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Search results for "Alabama Media Group" ...
After losing hard-fought reelection campaigns, Alabama’s sheriffs often turn their attention to undermining their successors in ways that abuse the public trust. On his way out the door, one sheriff drilled holes in government-issued cell phones, while another pocketed public money intended to feed inmates. The ousted leaders dumped jail food down the drain and burned through tens of thousands of sheriff's office dollars by purchasing thousands of rolls of toilet paper. These are among the findings of my six-month investigation into these practices for AL.com and the ProPublica Local Reporting Network. In June 2019, I chronicled the actions of nine defeated Alabama sheriffs, seven of whom allegedly destroyed public property, stole public funds and/or wasted taxpayer money after their electoral defeats. These stories were made possible by my realization that incoming sheriffs were often more willing to talk on the record about the bad behavior and criminality of predecessors who had taken advantage of them than they would be under other circumstances.
In 2017, federal prosecutors charged Balch & Bingham lawyer Joel Gilbert and Drummond vice president David Roberson with bribing state Rep. Oliver Robinson to help them fight the EPA. However, as Whitmire revealed, their astroturfing scheme went much further, involving public officials from a school superintendent to U.S. senators. When Whitmire requested records from the Alabama Attorney General's Office showing Luther Strange's role in the scheme, the office denied those records existed. Whitmire proved, not once but twice, that officials there were lying, and that Strange had put his name on Gilbert's work product to persuade the EPA not to help poor residents in north Birmingham clean their soil of toxins. Further, Whitmire showed a small local school district had agreed to help resist the EPA, too, denying EPA access to test schoolyards for toxins.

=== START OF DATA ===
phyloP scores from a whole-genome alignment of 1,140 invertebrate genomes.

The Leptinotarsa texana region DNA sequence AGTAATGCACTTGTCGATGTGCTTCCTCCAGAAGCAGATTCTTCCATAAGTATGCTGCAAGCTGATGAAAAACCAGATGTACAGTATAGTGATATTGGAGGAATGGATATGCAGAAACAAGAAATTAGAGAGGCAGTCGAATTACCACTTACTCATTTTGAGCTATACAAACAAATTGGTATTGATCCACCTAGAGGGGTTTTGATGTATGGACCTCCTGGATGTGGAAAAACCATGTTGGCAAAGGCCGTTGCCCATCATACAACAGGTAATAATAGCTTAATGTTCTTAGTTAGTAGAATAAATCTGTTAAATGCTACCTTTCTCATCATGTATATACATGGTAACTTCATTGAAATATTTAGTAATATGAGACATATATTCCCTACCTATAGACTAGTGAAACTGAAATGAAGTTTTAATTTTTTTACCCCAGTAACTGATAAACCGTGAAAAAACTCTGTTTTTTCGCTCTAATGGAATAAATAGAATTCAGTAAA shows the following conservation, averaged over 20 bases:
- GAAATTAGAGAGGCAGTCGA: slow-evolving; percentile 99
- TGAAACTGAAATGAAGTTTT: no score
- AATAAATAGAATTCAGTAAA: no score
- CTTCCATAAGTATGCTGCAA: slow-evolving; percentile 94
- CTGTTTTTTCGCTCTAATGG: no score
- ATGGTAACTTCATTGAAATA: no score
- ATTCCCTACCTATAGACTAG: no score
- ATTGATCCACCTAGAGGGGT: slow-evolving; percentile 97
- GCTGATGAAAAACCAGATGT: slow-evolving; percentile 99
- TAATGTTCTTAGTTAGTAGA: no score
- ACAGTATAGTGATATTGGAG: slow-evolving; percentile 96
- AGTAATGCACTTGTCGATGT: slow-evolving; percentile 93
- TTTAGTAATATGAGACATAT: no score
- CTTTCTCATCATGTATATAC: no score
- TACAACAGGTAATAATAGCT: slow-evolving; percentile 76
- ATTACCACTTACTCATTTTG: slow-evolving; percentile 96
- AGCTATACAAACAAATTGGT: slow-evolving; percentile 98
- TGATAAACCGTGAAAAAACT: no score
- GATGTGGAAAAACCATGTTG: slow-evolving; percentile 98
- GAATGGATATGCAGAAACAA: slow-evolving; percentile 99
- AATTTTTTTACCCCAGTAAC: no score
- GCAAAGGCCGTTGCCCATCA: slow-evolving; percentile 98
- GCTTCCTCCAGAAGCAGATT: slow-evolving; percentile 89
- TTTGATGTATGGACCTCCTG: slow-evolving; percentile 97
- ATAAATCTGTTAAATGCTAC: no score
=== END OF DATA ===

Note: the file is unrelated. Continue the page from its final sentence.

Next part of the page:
With an infusion of $11 billion, the 1,300 community health centers across the U.S. have been hailed as the backbone of the Affordable Care Act’s plan to leave no one without health care. That’s a lot of money to accomplish a lot of good. It’s also a lot of money to tempt those with larcenous intent. Two years ago, Alabama Media Group discovered that two community health centers -- Birmingham Health Care and Central Alabama Comprehensive Health -- had paid more than $2 million for contracts to companies owned by the centers’ CEO. Now there are indictments and allegations of $14 million in federal funds being diverted to private hands.
These stories document perjury, assault, false arrest and cover-up by a reckless cadre of SWAT officers. The first news story on the conspiracy and revenge beating ran in January, 2014. In February, Alabama Media Group reported in detail on the unsolved execution linked to the beating. This was followed by several incremental stories throughout the year. The reporting culminated in a seven-part series in December, telling the story of the revenge beatdown and the conspiracy from the point of view of two honest police officers who attempted to investigate their own.